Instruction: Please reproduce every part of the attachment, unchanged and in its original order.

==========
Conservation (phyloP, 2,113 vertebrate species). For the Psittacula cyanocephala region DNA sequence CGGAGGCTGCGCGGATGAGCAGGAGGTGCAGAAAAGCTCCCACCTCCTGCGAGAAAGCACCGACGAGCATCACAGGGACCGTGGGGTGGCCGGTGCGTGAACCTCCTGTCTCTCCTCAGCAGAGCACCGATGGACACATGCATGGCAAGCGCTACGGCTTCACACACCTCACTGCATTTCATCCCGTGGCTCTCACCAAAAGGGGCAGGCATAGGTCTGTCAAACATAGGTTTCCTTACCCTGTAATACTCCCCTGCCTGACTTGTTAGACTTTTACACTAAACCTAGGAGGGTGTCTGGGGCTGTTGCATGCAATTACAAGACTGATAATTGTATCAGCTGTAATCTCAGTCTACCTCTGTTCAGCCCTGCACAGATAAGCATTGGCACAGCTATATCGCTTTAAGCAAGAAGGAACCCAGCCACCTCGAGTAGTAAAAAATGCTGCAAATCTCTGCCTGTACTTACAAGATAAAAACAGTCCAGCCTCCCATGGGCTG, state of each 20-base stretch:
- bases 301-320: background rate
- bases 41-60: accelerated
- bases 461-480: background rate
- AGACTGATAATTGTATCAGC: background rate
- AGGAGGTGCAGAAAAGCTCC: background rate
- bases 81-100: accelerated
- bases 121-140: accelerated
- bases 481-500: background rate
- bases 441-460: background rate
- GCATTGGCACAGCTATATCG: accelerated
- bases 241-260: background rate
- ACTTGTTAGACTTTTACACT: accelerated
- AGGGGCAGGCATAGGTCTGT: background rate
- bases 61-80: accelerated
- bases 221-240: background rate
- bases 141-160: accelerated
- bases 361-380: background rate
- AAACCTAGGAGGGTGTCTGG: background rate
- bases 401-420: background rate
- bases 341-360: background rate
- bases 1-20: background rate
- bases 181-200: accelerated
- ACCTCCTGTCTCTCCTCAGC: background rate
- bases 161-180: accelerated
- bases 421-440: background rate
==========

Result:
Conservation (phyloP, 2,113 vertebrate species). For the Psittacula cyanocephala region DNA sequence CGGAGGCTGCGCGGATGAGCAGGAGGTGCAGAAAAGCTCCCACCTCCTGCGAGAAAGCACCGACGAGCATCACAGGGACCGTGGGGTGGCCGGTGCGTGAACCTCCTGTCTCTCCTCAGCAGAGCACCGATGGACACATGCATGGCAAGCGCTACGGCTTCACACACCTCACTGCATTTCATCCCGTGGCTCTCACCAAAAGGGGCAGGCATAGGTCTGTCAAACATAGGTTTCCTTACCCTGTAATACTCCCCTGCCTGACTTGTTAGACTTTTACACTAAACCTAGGAGGGTGTCTGGGGCTGTTGCATGCAATTACAAGACTGATAATTGTATCAGCTGTAATCTCAGTCTACCTCTGTTCAGCCCTGCACAGATAAGCATTGGCACAGCTATATCGCTTTAAGCAAGAAGGAACCCAGCCACCTCGAGTAGTAAAAAATGCTGCAAATCTCTGCCTGTACTTACAAGATAAAAACAGTCCAGCCTCCCATGGGCTG, state of each 20-base stretch:
- bases 301-320: background rate
- bases 41-60: accelerated
- bases 461-480: background rate
- AGACTGATAATTGTATCAGC: background rate
- AGGAGGTGCAGAAAAGCTCC: background rate
- bases 81-100: accelerated
- bases 121-140: accelerated
- bases 481-500: background rate
- bases 441-460: background rate
- GCATTGGCACAGCTATATCG: accelerated
- bases 241-260: background rate
- ACTTGTTAGACTTTTACACT: accelerated
- AGGGGCAGGCATAGGTCTGT: background rate
- bases 61-80: accelerated
- bases 221-240: background rate
- bases 141-160: accelerated
- bases 361-380: background rate
- AAACCTAGGAGGGTGTCTGG: background rate
- bases 401-420: background rate
- bases 341-360: background rate
- bases 1-20: background rate
- bases 181-200: accelerated
- ACCTCCTGTCTCTCCTCAGC: background rate
- bases 161-180: accelerated
- bases 421-440: background rate